when Sir Edward
arrived at his small neat house in the lower town. Shown into the doctor's
study, the commodore studied the pictures on the wall. He learned that the
physician had two sons in the service and that one of them had certainly
been killed in action.
He heard the front door open and the voices of servant and master consulting
in the hallway. The study door opened and an upright gentleman with white
hair came in.
"I am honored to meet you Sir Edward," said the doctor "although I must
confess to my astonishment at finding you in my study. Is there some way
that I can be of service to you?" The commodore found himself warming to the
man's calm and friendly demeanor.
"You are very good sir and I must apologize for calling on you in this
manner. You do not know me and I have no right to ask this, but will you
accompany me to a house that lies about a mile from here? I can say no more
at present but I will explain all later."
The doctor looked searchingly at Sir Edward for several moments.
"It is true that we have not met before," he said "but I am aware of your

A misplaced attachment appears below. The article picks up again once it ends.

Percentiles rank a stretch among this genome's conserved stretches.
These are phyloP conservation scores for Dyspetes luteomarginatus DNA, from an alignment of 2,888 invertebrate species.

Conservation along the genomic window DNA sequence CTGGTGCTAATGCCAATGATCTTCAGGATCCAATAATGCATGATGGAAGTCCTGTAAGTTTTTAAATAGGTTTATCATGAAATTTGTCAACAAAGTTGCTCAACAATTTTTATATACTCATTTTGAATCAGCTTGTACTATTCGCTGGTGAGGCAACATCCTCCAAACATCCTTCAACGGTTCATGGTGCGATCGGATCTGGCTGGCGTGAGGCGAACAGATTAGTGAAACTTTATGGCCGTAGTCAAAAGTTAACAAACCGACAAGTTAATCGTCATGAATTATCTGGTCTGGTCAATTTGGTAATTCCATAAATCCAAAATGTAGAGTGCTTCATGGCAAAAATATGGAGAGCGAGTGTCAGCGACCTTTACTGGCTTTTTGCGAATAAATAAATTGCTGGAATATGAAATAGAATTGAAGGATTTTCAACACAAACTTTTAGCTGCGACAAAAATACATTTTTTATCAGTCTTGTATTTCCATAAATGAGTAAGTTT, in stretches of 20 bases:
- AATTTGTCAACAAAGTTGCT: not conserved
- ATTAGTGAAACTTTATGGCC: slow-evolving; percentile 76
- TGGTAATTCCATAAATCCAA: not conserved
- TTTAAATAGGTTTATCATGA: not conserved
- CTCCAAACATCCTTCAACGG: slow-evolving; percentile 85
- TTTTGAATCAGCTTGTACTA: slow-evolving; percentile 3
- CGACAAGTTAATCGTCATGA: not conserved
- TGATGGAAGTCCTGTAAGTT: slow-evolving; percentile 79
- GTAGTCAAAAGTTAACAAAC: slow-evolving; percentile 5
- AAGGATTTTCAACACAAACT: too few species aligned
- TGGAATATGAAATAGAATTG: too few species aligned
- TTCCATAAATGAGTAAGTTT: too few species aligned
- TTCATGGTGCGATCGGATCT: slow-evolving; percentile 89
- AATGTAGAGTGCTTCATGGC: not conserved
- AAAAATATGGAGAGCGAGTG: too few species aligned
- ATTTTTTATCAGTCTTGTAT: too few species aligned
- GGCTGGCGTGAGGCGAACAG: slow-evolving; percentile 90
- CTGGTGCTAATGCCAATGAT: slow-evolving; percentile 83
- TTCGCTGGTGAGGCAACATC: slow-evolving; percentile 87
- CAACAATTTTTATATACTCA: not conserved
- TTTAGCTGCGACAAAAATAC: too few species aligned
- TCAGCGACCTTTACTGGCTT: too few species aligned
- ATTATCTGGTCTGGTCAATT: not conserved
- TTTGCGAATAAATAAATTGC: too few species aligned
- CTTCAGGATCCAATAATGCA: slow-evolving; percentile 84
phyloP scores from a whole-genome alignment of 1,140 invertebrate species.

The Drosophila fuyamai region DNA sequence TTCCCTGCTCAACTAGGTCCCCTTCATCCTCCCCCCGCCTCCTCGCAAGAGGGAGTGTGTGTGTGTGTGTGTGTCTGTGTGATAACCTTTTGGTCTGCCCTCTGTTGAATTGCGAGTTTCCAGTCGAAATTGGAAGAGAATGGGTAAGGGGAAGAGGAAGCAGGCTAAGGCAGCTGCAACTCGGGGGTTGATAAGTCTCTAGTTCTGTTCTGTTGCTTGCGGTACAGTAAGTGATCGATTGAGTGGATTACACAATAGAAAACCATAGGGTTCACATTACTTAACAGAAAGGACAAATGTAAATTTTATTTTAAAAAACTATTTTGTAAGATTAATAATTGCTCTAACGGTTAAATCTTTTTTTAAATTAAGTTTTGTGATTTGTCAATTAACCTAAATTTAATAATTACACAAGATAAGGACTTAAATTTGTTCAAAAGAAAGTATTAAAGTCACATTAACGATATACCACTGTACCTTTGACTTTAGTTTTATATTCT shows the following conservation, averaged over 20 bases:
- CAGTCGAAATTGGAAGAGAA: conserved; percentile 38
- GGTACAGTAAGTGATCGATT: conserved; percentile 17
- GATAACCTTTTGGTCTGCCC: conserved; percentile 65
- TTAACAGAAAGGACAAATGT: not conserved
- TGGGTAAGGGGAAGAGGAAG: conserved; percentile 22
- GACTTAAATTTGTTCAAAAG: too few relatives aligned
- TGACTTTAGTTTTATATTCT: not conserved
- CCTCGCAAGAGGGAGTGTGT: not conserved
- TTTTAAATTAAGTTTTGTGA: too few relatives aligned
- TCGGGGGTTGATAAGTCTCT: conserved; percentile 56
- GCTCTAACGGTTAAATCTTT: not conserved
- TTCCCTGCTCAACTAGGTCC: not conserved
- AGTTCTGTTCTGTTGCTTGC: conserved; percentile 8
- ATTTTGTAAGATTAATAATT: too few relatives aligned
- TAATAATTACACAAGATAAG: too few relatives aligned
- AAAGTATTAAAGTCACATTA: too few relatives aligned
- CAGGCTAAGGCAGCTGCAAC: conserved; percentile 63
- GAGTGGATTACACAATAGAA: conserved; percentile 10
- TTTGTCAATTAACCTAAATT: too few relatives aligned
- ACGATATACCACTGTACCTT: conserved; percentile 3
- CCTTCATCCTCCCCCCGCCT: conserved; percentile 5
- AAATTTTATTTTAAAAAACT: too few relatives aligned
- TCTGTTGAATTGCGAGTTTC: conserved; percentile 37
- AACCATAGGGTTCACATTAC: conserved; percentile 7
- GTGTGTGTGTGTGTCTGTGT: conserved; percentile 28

reputation. You are a brave and honorable man by all accounts. If you will
assure me that you so not require me to perform any procedure that an honest
physician would shun, I will go with you."
"You have my word on it sir."
When they arrived at the house Sir Edward took the doctor straight
"Please be good enough to examine this young man Doctor Osborne," he said "I
will await you in the next room."
"What is his name?" asked the doctor. Seeing Sir Edward hesitate he added,
"if he wakes while I am about my work I will need to reassure him."
"His name is Kennedy, Archie Kennedy."
It was twenty minutes before the doctor joined the commodore in the sitting
"How did he come by the wound?" he asked.
"Honorably. He is a naval officer and was hurt in battle. Tell me doctor,
how long do you think he can live?"
"I fear he cannot last longer than a few days."
"Would it surprise you to learn that he has just survived a sea voyage of 34
days in his present condition?"
"It would indeed Sir Edward! I may have to revise my opinion, clearly Mr.
Kennedy is made of sterner stuff than first appears."